Pope Francis

Holy See adopts UN Convention against Corruption

September 23, 2016. Pope Francis has asked the Vatican to be exemplary in the fight against corruption and meet the set international standards in this regard. Therefore, the Secretary of State has announced that the Holy See will conform to the Merida Convention against Corruption. This requires countries to implement anti-corruption measures concerning its laws, institutions and practices. From now on, the Roman Curia and the Vatican City State will review its administrative procedures to align them to the standards set by the Convention. Through this compliance, the Vatican says it hopes to contribute to increased transparency and proper management of public affairs in the international community.

What changed in the Church after allegations of abuse were published in the Boston Globe?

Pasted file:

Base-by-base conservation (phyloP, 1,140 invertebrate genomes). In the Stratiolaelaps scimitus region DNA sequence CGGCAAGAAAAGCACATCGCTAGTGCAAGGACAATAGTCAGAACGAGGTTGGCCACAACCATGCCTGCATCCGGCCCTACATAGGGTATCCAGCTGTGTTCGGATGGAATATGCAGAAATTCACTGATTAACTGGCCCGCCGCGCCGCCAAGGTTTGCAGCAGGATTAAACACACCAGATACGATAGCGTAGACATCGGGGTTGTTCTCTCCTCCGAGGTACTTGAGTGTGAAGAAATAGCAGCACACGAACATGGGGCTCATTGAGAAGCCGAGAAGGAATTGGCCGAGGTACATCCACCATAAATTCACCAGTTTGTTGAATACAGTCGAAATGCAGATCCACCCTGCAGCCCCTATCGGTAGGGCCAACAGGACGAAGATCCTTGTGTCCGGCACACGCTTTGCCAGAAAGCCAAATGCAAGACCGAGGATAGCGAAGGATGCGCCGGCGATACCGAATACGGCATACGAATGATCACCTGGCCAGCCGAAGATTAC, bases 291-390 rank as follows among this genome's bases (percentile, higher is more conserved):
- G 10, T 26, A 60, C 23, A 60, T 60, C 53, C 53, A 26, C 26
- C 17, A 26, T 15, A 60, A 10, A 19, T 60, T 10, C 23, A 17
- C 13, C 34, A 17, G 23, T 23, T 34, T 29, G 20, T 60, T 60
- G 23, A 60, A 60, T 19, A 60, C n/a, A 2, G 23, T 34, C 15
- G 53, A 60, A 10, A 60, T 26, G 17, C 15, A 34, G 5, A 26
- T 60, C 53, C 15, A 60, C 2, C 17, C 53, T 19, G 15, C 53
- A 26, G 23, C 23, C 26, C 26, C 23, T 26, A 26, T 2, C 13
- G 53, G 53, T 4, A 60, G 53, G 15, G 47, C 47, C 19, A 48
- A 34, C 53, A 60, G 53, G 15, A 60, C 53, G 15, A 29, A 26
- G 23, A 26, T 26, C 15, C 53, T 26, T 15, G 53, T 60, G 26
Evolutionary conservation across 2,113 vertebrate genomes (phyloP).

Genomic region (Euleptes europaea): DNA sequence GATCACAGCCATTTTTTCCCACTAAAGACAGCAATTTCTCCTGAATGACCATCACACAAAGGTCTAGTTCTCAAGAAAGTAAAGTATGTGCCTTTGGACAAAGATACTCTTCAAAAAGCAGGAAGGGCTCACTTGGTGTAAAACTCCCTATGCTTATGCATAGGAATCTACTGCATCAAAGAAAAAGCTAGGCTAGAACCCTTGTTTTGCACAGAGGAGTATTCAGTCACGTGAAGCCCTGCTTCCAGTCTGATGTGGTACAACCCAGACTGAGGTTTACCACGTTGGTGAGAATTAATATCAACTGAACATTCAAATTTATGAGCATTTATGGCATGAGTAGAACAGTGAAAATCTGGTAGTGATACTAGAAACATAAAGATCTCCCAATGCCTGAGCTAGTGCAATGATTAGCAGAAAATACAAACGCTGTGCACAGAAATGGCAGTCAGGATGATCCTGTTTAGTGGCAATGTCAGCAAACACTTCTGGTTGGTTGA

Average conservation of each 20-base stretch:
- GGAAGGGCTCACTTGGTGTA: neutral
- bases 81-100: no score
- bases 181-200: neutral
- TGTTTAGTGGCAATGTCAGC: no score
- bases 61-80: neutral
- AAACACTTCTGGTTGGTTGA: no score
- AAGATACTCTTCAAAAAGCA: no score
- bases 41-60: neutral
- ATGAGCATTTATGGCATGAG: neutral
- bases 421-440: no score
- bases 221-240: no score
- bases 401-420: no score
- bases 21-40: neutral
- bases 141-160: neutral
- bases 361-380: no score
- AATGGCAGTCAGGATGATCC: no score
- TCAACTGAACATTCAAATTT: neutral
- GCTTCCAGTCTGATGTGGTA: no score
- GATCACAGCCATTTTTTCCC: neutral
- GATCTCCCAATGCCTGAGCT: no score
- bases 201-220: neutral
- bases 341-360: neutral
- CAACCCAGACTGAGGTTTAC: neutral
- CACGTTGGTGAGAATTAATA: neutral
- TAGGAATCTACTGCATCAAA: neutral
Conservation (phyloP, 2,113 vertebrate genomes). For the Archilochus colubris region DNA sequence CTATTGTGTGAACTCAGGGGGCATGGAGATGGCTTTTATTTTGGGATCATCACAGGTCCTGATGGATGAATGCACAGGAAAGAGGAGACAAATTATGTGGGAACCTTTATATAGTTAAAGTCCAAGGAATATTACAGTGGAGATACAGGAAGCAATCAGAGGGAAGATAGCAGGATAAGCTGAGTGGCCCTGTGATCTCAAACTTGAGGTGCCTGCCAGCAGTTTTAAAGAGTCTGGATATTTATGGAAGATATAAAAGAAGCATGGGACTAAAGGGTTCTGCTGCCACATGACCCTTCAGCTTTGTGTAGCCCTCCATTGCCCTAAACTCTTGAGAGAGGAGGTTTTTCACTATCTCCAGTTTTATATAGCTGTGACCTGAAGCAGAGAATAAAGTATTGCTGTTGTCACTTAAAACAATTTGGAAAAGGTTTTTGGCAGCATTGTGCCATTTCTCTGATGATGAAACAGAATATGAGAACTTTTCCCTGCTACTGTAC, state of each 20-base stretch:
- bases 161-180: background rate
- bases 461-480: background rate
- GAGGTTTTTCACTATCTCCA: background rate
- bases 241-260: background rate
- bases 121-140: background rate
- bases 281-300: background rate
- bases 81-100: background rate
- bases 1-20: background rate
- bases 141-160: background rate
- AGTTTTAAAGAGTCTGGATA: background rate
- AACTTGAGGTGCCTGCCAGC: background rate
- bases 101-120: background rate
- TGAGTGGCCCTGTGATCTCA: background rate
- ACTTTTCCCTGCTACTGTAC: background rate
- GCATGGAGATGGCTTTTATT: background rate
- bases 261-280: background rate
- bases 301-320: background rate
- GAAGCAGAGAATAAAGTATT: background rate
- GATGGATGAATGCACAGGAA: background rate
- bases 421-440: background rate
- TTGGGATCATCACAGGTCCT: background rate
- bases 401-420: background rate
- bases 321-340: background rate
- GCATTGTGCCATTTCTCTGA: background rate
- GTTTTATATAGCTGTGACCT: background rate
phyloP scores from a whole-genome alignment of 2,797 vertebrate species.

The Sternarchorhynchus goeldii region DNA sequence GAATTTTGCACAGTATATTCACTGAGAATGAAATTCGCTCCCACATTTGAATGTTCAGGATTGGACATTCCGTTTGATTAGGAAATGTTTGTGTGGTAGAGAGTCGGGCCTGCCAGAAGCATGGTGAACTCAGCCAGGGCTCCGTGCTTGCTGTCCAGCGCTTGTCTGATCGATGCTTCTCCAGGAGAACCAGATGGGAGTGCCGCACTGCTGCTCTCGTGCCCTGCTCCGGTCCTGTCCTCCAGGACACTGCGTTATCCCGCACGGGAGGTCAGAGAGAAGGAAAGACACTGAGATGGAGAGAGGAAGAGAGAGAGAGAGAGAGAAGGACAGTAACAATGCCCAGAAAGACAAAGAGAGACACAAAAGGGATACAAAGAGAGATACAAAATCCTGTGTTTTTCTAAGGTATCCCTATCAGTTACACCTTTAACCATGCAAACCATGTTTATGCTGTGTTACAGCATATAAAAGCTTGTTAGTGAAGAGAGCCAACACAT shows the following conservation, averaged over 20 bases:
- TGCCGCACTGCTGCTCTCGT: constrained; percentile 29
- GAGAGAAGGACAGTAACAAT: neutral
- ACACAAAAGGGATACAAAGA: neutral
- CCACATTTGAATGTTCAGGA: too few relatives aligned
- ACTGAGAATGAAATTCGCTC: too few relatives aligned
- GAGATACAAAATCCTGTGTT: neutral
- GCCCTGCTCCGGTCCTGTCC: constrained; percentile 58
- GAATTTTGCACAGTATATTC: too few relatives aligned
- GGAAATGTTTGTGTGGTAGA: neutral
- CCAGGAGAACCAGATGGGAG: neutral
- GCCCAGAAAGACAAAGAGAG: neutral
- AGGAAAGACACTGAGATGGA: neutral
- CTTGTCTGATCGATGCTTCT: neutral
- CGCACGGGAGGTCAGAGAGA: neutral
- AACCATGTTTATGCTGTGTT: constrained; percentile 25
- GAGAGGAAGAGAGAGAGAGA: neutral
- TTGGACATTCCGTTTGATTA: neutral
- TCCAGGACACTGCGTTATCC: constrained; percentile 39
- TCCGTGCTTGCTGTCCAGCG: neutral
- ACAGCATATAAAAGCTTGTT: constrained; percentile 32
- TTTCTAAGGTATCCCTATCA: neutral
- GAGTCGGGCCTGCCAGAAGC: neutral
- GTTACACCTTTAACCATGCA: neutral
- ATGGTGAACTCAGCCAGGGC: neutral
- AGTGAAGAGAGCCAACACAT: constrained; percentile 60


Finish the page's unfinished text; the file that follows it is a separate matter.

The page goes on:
Boston. January 2002 

There are two recurring elements in the sexual abuse crisis: a priest who abuses children and a bishop who did not immediately remove him from contact with children. 

On January  6, 2002, the Boston Globe published the story of father John Geoghan, who for 30 years had abused more than 130 children. Boston Cardinal Bernard Law thought the problem could be solved by moving him to a new parish after abuse cases. So John Geoghan was transferred to half a dozen parishes. At each new parish, parents complained to the archdiocese that the priest had abused children. 

Geoghan's case triggered a wave of complaints against other American bishops who had also put avoidance of scandal above the safety of children. 

The Pope summoned all American cardinals to the Vatican to brief him on the sexual abuse scandals.

John Paul II
Message to American cardinals
April 24, 2002
"People need to know that there is no place in the priesthood and religious life for those who would harm the young.”

These words changed history. The bishops would have to remove the rotten apple in the basket before it taints the rest of the Church.